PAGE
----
America's Fiscal Future

GAO-06-1037CG: Published: Mar 14, 2006. Publicly Released: Mar 14, 2006.

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This speech was given by the Comptroller General before the London School of Economics in London, England, on March 14, 2006. Today in America, both policymakers and the public need to face the facts, take a long-term perspective, and accept the need for dramatic reform and some shared sacrifice. After all, when our days on this earth are nearing an end, we should be able to look our children and our grandchildren in the eye and say we did everything we could to pass on a community, a country, and a world that's better off and better positioned for their future. Unfortunately, unless things change, the baby boom generation may be the first generation in our country to not continue this long-standing tradition. Tonight, I'm going to talk about the challenges facing the United States and Europe, many of which are shared challenges. I'm then going to talk about the United States' growing fiscal imbalance and what that may mean not just for us but also for the international community. Finally, I'm going to discuss what the United States needs to do to get its fiscal house in order. In today's world, no nation, including the United States, should try to go it alone. In fact, most developed nations now face a range of shared challenges that have no geopolitical boundaries. These challenges include such trends as the globalization of markets, enterprises, and information; changing demographics; new and emerging security threats; rapidly evolving technologies; and various quality-of-life concerns. While the United States and other countries confront many shared challenges, perhaps the most urgent issue for America is our deteriorating financial condition and worsening long-term fiscal outlook. I should point out that a long-term fiscal imbalance isn't just a U.S. problem. The first deficit we face is the federal budget deficit, which in 2005 was around $319 billion on a cash basis. The second deficit is our savings deficit. Too many Americans--from individual consumers to elected officials--are spending today as if there's no tomorrow. America's third deficit is our overall balance-of-payments deficit. America is simply spending more than it's producing. Finally, there's our fourth deficit, and it's probably the most sobering deficit of all. What I'm talking about is America's leadership deficit. Although I may be one of the few voices back in the United States leading the charge on fiscal sanity, I try to do more than just explain the problem. I also suggest concrete ways to turn things around. This includes improving overall transparency and enhancing debate regarding what the U.S. government does and how it does business.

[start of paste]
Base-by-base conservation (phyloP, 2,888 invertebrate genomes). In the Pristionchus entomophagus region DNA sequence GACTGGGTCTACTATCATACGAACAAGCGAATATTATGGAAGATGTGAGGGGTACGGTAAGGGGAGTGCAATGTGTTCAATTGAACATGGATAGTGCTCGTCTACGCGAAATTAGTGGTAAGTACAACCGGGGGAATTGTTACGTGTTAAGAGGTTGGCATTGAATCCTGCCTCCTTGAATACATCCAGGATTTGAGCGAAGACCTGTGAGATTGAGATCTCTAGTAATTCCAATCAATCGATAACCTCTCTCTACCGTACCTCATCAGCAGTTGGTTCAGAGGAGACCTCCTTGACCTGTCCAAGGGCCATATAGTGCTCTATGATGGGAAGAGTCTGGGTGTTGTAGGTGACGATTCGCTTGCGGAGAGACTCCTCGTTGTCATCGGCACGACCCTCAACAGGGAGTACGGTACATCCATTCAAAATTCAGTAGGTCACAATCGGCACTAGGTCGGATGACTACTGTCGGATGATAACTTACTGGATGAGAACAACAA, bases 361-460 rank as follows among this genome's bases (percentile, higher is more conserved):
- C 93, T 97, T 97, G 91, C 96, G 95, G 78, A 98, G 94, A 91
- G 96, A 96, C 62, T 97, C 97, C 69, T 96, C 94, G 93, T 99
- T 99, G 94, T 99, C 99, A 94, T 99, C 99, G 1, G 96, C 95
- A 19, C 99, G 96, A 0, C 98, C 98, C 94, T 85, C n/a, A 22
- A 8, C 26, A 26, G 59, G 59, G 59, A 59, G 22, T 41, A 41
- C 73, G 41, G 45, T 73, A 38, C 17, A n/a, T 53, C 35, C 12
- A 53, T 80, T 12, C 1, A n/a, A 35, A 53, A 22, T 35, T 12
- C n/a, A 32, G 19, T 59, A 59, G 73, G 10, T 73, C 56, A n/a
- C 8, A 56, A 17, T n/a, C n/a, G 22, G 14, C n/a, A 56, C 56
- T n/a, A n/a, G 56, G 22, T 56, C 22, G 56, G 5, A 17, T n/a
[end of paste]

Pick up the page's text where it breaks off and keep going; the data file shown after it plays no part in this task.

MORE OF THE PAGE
Significantly, the elderly dependency ratios in both our countries and elsewhere in Europe are rising. An added challenge in many European countries is the prospect of falling birth rates and shrinking populations. In a nutshell, there are going to be relatively fewer full-time workers to pay taxes and contribute to social insurance programs to support growing numbers of older individuals, many of whom are going to require expensive medical care. Another shared challenge is changing security threats. With the end of the Cold War, we face new security threats, including transnational terrorist networks and rogue states armed with weapons of mass destruction. Other challenges come from technology. In recent decades, spectacular advances in technology have transformed everything from how we do business to how we communicate to how we treat and cure diseases. This has produced many benefits, including significant productivity gains in the workforce. However, because of technology, our countries are also struggling with privacy, information security, and other concerns. On a per capita basis, the United States spends about double what the United Kingdom spends on health care. Today, nearly one out of every seven dollars in the U.S. economy goes for health care. Unfortunately, it's not at all clear that we Americans are getting a very good return on our health care investment. America's health care system is plagued by growing gaps in coverage, increasing numbers of uninsured individuals, and mediocre outcomes on basic measures like medical error rates, infant mortality, and life expectancy. The widely reported number of our federal budget deficit is somewhat misleading because it fails to take into account all the expenses the federal government incurred during the year. When these costs are included, using accrued accounting concepts, the federal government's net operating cost (or accrual based deficit) was actually $760 billion--the highest ever recorded in the United States. Many Americans, like their government, are living beyond their means and are deeply in debt. This trend is particularly alarming in an aging society such as our own. Those Americans who save more will certainly live better in retirement. Those Americans who save less are rolling the dice, and given the problems plaguing our nation's social insurance and other retirement systems, the odds are stacked heavily against these individuals. Myopia and tunnel vision are now an epidemic in both government and private industry. At both ends of Pennsylvania Avenue in Washington, D.C., which runs from the White House to our Capitol building, both sides of the political aisle, and at all levels of government, there have been few champions for real and fundamental change. Instead, the government's continuing lack of fiscal discipline has made our long-term situation even worse. The government's recent spending sprees and deep tax cuts are nothing less than a body blow to overall fiscal responsibility. This should be a matter of concern to the rest of the world. The continuing health of the U.S. and other major economies helps to promote global stability and provide economic opportunities for both the developed and the developing worlds. Clearly, a crunch is coming, and all of the federal government will eventually feel its impact. Long-range simulations from my agency show that if we continue on our present path, increasingly drastic measures on spending and/or taxes will be required to balance the budget. Nothing less than a top-to-bottom review of federal activities is needed to determine which agencies are meeting their objectives and which agencies aren't. This will also help free up resources for other needs. Congress and the President need to decide which policies and programs remain priorities, which should be overhauled, and which have simply outlived their usefulness.